Why penalising retailers won’t help fight fraud
Australia has finally got serious on its $478 million fight against credit card fraud. But the new regulations may not be the best outcome for those worst affected: retailers.
As repeated cyber breaches and attacks eat away at the profits of Australia’s long-suffering merchants, a new regulatory framework places more onus and cost on retailers through tighter authentication and tougher financial penalties for breaches.
Naturally, it’s fair that consumers are prioritised as they are most vulnerable to fraudulent attacks, but AusPayNet’s ruling fails to recognise just how much merchants’ fraud-busting tactics are already costing them — and in some cases, is more than the fraud itself.
Unveiled in July, the framework will impose financial penalties on both retailers and issuers for repeated attacks. These will be based on a 20 basis points breach trigger threshold that is backed up by a dollar limit of $50,000 in online fraud per quarter.
The $50,000 ceiling will undoubtedly create concern among online retailers which are the most hit by scammers using stolen card details, a major cost to their business. Coupled with research from Auta, which revealed 62 per cent of surveyed merchants reported false decline rates have increased over the past two years, for some merchants this must feel like a war on two fronts.
To avoid being hit by both fraud and regulatory penalties, it would not be surprising to see retailers become more zealous in their efforts to weed out the scammers. However, by doing so they face the short term costs of false declines and the potential long-term effects of genuine customers being left angry and disgruntled whose cards have been mistakenly flagged as suspect.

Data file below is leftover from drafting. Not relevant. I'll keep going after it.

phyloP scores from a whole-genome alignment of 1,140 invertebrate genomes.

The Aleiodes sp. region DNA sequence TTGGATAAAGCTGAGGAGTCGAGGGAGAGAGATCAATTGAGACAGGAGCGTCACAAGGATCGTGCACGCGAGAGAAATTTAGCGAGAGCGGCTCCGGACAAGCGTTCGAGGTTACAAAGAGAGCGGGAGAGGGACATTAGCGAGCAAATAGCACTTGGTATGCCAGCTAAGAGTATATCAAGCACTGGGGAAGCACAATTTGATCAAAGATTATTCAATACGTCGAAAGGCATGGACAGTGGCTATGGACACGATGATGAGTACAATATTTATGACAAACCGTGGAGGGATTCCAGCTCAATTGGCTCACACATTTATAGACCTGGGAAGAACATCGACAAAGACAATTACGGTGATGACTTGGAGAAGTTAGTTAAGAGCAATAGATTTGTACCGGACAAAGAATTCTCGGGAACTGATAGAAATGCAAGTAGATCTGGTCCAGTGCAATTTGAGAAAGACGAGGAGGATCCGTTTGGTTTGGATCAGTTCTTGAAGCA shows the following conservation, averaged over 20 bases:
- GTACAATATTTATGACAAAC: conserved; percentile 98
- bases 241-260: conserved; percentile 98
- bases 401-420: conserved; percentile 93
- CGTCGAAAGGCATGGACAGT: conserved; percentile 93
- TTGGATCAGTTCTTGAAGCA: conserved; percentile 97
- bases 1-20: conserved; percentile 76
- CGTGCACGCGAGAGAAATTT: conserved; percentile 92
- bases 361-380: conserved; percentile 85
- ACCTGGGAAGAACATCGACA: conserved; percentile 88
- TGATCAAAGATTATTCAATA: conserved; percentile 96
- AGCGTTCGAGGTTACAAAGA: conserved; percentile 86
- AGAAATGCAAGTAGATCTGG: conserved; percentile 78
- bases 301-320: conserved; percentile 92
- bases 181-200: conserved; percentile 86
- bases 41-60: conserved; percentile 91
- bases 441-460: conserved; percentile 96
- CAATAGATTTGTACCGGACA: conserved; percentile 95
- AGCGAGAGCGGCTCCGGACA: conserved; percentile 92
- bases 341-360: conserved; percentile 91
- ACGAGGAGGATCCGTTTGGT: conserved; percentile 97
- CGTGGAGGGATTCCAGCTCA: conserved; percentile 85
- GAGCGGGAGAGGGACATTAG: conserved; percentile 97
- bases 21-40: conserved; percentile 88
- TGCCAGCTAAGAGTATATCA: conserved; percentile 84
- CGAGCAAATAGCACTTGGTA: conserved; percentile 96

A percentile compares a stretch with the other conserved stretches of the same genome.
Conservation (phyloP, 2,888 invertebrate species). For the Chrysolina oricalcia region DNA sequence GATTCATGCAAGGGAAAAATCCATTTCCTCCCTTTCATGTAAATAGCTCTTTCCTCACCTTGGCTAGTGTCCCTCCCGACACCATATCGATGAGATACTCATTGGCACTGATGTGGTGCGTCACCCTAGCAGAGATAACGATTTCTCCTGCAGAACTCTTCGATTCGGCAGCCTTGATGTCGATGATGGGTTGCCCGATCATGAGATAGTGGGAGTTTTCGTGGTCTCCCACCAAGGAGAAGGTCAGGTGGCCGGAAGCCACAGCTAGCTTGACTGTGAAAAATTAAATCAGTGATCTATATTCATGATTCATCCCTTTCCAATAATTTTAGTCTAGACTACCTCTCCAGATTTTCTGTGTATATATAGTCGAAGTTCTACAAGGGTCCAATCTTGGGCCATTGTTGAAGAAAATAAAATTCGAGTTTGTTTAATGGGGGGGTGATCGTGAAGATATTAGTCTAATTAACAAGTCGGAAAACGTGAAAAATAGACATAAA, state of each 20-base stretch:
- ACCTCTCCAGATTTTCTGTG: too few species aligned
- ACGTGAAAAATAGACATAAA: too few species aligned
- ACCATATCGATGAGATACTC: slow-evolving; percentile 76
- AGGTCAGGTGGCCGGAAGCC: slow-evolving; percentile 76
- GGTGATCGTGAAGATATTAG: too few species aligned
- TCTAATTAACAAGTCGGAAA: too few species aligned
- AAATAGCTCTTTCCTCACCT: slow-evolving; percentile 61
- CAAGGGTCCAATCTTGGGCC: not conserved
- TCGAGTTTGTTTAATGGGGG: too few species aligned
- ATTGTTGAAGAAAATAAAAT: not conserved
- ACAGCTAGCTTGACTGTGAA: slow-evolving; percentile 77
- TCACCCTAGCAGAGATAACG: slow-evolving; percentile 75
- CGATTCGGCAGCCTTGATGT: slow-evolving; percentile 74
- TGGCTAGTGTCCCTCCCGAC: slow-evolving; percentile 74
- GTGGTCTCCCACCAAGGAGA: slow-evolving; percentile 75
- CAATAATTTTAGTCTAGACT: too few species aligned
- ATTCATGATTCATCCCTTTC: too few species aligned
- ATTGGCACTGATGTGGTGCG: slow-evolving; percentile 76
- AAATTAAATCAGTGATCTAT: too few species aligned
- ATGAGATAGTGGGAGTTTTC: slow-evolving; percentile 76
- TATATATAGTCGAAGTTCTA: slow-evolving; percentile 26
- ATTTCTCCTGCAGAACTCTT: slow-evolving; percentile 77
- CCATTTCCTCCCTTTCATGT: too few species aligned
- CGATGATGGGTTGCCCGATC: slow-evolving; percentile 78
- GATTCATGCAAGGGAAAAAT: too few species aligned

This is something merchants cannot afford to spiral, especially given another element of AusPayNet’s framework. If the merchant thresholds are breached for two subsequent quarters, the merchant will be compelled to perform multi-factor authentication on all transactions until their fraud rate falls.
Although not perfect, AusPayNet’s framework marks a significant milestone against CNP fraud, especially in terms of giving consumers greater protection. While for businesses the battle is far from over, there are a number of steps merchants can do to improve customers’ experience and mitigate the effects of false declines.
These include measuring consumers’ second purchase attempts after a false decline that do not result in a chargeback. This means merchants can assess whether it is likely or not that a false decline was behind the original transaction.
Merchants can also use control groups to understand what legitimate customer behaviour looks like compared to fraudulent activity, and they can fine-tune their fraud management accordingly.
Fraud prevention is no easy task, but merchants must review online payments internally or through a third party to protect their profits and reputations amid a landscape of tighter scrutiny and regulation in Australia.
There is a balance to strike with which merchants choose to prioritise you must, of course, consider the resources available to you. But if prevention becomes costlier than the effects, then surely it is worth it for any online retailer to take the problem seriously.